Remembering the Binghamton Clothing Company Fire on the 108th anniversary


BINGHAMTON, NY – It was 108 years ago, on July 22nd 1913, that the City of Binghamton faced the most deadly single event in our history.

A monstrous fire started in the basement of the Binghamton Clothing Company, a 4 story factory on Wall Street which made men’s overalls and jeans.

The fire skyrocketed up the stairs, trapping those on the 3rd and 4th floor.

NewsChannel 34 spoke with former Broome County Historian Gerry Smith about the event.

The Factory:

The Binghamton Clothing Company was owned by Reed Freeman and employed about 100 people.

All the factory workers were women expect for two. Most of the workers were also immigrants.

Freeman’s wife worked in the factory as well.

Unlike factories in New York City at this time, the Binghamton Clothing Company did not employ children. Some of the workers were young, maybe 16 or 17, but Freeman did not hire any child laborers.

The factory did participate in fire drills and other safety measures that were in place at the time. Smith says that many women did not like participating in the drills, due to getting catcalled outside the building. The women also had to wear long woolen outer skirts, which were removed once inside. The drills required the women to put the uncomfortable garments back on, and the unwillingness to do so may have been the cause of death.

The Fire and the Victims:

In 1913, the Binghamton Fire Department was only half a block away. There was also a fireman’s convention in town on July 22nd. The fire engulfed and collapsed the entire building in 15 minutes while thousands of people looked on, unable to help.

Due to the fire spreading incredibly past, the department was not able to offer much assistance.

Of the 100 workers, 68 were able to escape, many with burns and injuries.

31 perished in the fire.

Of the 31, 19 bodies were unidentified and are buried at Spring Forest Cemetery.

Those who died seemed to have gone back for personal items, or tried to jump out the windows of the higher floors. Some workers didn’t realize that the alarms were not a drill, and ignored them.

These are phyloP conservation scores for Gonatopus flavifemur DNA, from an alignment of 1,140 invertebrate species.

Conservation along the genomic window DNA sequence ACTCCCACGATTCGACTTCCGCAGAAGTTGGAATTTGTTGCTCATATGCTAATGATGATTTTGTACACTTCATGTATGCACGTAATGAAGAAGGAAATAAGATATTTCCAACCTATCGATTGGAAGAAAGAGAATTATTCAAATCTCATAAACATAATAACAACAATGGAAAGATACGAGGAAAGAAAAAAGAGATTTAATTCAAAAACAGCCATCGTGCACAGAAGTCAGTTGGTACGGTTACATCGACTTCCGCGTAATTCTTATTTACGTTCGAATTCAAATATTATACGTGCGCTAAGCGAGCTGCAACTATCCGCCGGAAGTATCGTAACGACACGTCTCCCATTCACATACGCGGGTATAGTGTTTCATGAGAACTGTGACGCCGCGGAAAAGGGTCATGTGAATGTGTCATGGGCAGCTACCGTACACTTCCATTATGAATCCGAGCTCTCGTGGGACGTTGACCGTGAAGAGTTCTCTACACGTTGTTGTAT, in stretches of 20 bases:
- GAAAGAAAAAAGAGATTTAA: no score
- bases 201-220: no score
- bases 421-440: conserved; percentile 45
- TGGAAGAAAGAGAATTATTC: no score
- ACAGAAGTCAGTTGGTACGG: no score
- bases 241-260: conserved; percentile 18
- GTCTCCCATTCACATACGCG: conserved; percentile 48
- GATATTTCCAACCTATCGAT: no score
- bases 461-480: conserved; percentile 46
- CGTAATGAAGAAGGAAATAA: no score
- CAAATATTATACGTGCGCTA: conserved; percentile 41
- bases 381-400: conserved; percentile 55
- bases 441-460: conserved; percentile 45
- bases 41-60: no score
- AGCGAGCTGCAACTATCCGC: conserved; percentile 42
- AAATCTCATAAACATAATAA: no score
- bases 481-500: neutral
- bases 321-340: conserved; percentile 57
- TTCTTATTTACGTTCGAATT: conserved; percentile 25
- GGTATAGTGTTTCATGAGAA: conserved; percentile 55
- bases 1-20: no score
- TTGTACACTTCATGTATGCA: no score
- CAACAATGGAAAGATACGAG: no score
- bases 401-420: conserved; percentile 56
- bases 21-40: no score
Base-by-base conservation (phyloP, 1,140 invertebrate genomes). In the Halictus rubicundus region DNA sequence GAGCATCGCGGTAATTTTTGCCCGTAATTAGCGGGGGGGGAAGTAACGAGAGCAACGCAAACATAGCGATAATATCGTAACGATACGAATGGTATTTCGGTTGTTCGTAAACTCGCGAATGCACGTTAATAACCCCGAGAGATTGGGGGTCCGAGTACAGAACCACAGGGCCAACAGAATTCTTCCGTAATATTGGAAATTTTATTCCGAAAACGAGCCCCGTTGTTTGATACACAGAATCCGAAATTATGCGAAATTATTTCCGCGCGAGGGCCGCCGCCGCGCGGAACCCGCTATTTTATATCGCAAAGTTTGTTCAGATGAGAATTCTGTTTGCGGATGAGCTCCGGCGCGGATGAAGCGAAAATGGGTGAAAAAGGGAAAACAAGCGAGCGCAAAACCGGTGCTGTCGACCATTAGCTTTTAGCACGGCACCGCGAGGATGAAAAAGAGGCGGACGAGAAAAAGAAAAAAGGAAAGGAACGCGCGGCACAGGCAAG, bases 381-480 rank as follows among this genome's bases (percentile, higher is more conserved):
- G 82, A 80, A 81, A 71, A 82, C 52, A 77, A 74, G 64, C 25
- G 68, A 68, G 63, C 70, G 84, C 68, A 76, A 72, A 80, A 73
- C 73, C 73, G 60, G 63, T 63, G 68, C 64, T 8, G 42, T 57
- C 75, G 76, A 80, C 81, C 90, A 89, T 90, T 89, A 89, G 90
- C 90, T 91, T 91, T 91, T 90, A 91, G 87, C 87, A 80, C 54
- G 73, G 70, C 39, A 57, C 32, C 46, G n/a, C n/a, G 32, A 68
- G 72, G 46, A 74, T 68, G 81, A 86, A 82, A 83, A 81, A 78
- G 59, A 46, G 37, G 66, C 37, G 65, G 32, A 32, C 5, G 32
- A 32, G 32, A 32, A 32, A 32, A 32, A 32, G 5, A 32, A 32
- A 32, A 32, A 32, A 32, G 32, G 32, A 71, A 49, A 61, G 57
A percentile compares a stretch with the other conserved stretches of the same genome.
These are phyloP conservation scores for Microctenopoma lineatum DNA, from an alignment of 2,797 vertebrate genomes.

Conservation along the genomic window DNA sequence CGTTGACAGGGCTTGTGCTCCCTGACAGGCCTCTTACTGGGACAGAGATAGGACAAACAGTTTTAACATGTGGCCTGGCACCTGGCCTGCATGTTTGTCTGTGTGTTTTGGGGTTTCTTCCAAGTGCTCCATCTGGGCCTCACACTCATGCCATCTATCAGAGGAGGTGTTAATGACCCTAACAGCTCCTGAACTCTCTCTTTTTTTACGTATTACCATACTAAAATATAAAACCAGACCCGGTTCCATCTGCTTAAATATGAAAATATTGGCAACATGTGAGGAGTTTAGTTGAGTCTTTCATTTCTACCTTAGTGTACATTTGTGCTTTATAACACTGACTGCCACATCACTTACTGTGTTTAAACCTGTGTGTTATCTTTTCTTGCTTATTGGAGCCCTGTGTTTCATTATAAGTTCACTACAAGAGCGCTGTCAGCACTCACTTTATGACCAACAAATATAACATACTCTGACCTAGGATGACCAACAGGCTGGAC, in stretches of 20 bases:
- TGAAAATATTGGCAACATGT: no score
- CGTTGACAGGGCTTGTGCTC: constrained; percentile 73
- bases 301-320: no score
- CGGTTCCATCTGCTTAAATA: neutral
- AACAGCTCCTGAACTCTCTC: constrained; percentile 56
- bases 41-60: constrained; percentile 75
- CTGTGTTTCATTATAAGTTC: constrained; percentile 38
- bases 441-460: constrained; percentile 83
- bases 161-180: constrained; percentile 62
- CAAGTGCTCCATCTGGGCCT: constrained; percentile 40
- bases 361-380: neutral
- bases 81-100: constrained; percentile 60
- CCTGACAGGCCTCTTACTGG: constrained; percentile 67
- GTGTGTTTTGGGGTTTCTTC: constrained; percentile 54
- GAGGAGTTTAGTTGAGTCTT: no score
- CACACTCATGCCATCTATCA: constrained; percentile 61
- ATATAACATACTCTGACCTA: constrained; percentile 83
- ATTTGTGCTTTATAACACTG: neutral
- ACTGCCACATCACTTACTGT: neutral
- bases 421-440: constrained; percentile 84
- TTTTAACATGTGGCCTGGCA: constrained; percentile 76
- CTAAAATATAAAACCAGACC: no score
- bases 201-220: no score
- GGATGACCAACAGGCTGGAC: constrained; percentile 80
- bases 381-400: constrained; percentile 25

There were two heroes of the fire – Nellie Connor and Sidney Dimmock.

Nellie was the supervisor of the 3rd and 4th floors, and helped guide her workers to safety.

Sidney was a man who made trips into the building to save the women, including Nellie.

Both perished in the fire.

Factory owner Reed Freeman’s wife was trying to contact the fire department and eventually got out, wisely grabbing the register of who was in the building.

The Cause of the Fire:

The official cause of the fire is still unknown.

In 1988, Reed Freeman’s granddaughter along with a co-author put out a book about the events.

The book alleges that an employee committed arson.

The fire started in the basement, and it is also possible that the rags and chemicals kept down there created the blaze.

Regardless, Reed Freeman believed he was at fault for the fire.


The Binghamton Clothing Company caught fire only two years after the Triangle Shirtwaist Factory in New York City.

After both tragedies so closely together, New York State began looking at the fire safety measures.

All building were then required to have a fire extinguisher as well as a fire escape.

Freeman believed he was at fault for the 31 deaths of his workers for the rest of his life, and worked to fundraise and pay the families.

In 2013, the City of Binghamton put up a plaque honoring Nellie Connor and Sidney Dimmock, as well as the victims of the fire.

The plaque was destroyed some time later in an act of vandalism, and in 2021, the City Parks Department has replaced and reinstalled the memorial.

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